Tuesday, September 21, 2004

How Israel is Destroying the Intifada - And What We Can Learn From it

This post explains what Israel is doing to win its own war on terror, and what we can learn from it. Some highlights: (all emphasis mine)

For those who claim that fighting terrorism creates more terrorists:

At every phase of Israel's counteroffensive, skeptics have worried that attempts to suppress terrorism would only encourage more of it. They warned that Israel couldn't close Orient House, the Palestinian Liberation Organization's de facto capital in East Jerusalem, without provoking an international backlash and strengthening Yasir Arafat's hold there. They warned that, by isolating and humiliating Arafat, Israel would only bolster his stature at home and abroad. They warned that, by reoccupying Palestinian cities and targeting terrorist leaders, Israel would only deepen Palestinian rage and despair.
In fact, Israel shut down Orient House in August 2001 with relative impunity, and today, few even recall where it was. Not only has Arafat been confined to the ruins of his Ramallah headquarters for the last two years, but he has become a near-pariah figure even among many European foreign ministers and the target of a revolt in the territories against his corrupt rule. In late August, German Foreign Minister Joschka Fischer visited Jerusalem, but not Arafat's headquarters in Ramallah...

For those who act as apologists for terrorism, asking "What did we do to make them hate us?":

Though Israelis would continue to disagree about how to solve the Palestinian problem, they now agreed with Sharon that Israel must not try to solve that problem until terrorism was defeated. Even Shimon Peres appeared on CNN to defend the counteroffensive. Here was another lesson Israelis had finally internalized: Addressing terrorists' grievances before terrorism is defeated only encourages terrorism and makes those grievances harder to resolve.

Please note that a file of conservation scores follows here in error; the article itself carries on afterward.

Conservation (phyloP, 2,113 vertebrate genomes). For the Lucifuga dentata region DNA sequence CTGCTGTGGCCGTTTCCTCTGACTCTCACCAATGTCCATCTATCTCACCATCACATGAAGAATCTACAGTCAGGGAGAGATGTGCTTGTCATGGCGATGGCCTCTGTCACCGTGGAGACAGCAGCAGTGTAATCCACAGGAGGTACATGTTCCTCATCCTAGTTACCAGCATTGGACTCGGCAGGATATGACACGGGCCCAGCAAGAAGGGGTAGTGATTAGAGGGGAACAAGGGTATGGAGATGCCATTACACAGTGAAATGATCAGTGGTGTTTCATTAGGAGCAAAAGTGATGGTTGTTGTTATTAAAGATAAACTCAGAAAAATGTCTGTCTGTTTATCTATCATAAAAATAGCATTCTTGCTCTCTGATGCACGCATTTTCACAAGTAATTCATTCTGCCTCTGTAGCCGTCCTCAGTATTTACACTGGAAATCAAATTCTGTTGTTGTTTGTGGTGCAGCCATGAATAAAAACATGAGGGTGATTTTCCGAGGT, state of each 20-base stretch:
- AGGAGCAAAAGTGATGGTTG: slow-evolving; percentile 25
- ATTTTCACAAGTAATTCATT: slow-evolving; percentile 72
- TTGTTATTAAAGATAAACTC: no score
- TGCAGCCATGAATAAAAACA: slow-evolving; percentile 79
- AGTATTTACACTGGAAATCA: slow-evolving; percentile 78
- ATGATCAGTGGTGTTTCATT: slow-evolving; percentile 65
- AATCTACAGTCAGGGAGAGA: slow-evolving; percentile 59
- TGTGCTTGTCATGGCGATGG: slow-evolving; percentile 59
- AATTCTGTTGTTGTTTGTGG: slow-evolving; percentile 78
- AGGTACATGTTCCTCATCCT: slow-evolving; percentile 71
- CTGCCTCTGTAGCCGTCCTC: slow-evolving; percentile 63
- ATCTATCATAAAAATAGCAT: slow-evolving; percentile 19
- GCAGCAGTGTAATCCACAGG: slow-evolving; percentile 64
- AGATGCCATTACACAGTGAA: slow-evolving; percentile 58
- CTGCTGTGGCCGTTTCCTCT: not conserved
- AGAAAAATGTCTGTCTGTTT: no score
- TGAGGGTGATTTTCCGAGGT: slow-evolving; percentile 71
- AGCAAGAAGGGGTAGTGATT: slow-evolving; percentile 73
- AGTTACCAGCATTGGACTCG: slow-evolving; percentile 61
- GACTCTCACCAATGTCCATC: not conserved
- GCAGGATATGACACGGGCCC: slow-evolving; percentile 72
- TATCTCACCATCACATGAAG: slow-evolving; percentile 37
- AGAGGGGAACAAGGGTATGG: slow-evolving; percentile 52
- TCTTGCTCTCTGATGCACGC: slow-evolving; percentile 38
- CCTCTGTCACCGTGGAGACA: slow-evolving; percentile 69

The final point:

Americans would be wise to study this final lesson, too: Perhaps the greatest danger in fighting terrorism is the polarizing effect such a campaign can have — not just internationally, but domestically. To avoid this pitfall, a strong political consensus for military action is necessary. That means the president must actively reach out to domestic opposition. But American leaders must also heed Sharon's other lessons. That means an ability to endure criticism from abroad and even to risk international isolation, a willingness to define the war on terrorism as a total war, and a commitment to focus one's political agenda on winning, not on divisive or extraneous concerns. Fulfilling those conditions does not guarantee success. But it does make success possible — as Israel is, at great cost, showing the world.

Do yourself a favor and read the whole thing.


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